School directors of districts that are
in debt should uscertain the amount of
money in the hands of the couuty treas
urer to the credit of their districts at
the close of each month uud should
issue an order for the amount and
apply to warrents in order of their
registration. Now is the time, direct
ory, so get busy and stop the interest.
Ex-County Superintendent Buum
gardner was in Lincoln last YVedues--day
on his way to Sioux City where he
went to inspect some public school
work in manual training. John is at
tending the Chicago University nnd
will complete his course there next
August. He sends best wishes to his
many Box Butte friends.
Weak school districts will be pleased
to note that the bill asking for an ap
propriation of $75,000 state aid for weak
districts bus passed both houses, has
been signed by the governor and has
therefore become a law und so the
amount of state aid asked for last fall
will bo received perhaps in June this
The school house in Dist. No. 12 has
recently been enclosed by a good sub
stantial fenee. This was a good move
and should be followed by other dis
tricts in the county, especially those
who recently built new schoolhouses.
v Lotus take the best care of those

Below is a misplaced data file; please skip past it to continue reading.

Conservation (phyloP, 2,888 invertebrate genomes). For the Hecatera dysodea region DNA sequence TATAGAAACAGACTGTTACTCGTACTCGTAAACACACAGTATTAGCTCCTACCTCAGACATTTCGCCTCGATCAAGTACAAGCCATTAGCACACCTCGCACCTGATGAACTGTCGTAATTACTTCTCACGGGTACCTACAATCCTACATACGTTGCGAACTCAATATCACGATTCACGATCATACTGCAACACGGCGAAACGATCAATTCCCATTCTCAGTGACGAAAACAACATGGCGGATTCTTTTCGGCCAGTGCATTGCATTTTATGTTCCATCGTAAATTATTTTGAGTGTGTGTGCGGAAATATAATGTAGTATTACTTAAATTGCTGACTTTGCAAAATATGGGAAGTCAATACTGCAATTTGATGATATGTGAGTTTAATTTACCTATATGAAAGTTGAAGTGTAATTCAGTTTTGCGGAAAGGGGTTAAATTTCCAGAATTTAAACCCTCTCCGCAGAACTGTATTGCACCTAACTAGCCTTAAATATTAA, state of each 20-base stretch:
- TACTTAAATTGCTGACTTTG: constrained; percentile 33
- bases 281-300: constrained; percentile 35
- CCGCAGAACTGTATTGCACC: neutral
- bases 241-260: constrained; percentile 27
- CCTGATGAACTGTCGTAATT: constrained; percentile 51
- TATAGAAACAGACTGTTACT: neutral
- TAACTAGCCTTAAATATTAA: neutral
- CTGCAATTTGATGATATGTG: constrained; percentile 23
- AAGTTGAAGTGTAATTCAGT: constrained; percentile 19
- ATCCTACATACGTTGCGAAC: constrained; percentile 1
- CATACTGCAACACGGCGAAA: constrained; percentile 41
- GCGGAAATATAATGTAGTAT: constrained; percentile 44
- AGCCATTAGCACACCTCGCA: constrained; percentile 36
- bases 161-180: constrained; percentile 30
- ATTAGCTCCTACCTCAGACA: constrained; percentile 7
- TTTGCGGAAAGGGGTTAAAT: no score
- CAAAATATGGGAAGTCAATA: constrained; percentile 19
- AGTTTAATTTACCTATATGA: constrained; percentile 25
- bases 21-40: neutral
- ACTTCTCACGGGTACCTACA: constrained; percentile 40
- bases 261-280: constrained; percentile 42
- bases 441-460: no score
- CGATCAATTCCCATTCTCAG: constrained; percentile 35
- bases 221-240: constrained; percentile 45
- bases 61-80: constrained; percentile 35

school buildings us It will be u saving
to the taxpayer and It also adds much
to its looks in a community. This is a
time of progress and we should make
it noticable, especially iu our schools.
Some of the Alliance Normal Train
ing class have completed nearly all of
the examinations required for a couuty
certificate und with good grades. The
Normal Training in the high school is
proving very satisfactory and the pres
ent legislature doubled the appropria
tion for the next two years.
The Alliance Declamatory contest
will be held at the Phelan opera house
next Wednesday night beginning at
eight o'clock. The contest is an an
nual affair which precedes the district
contest that convenes 111 Crawford on
the Friday night following. The con
test is composed qf the best high school
talent our city ulTords which accounts
for there always being a crowded
house. A small admission of tweuty
five cents will be charged to defray ex
penses necessary In holding the contest.
Eighth Grade Examinations
Seventy-ono pupils took the county
eighth grade examinations held in
Hemingford, Mnrsland and Alliance
March 18, Hi and 20th. Many of these
were pupils from the country who ex
pect to complete the eighth grade
course this year and receive their di
plomas. The papers have not been
examined yet but wo expect to be able
to mail grades earned by next Saturday
as tho examiners are hard at work.
With seventy-one pupils-and ten sub
jects each, it means 710 papers to be
carefully gone over which is certainly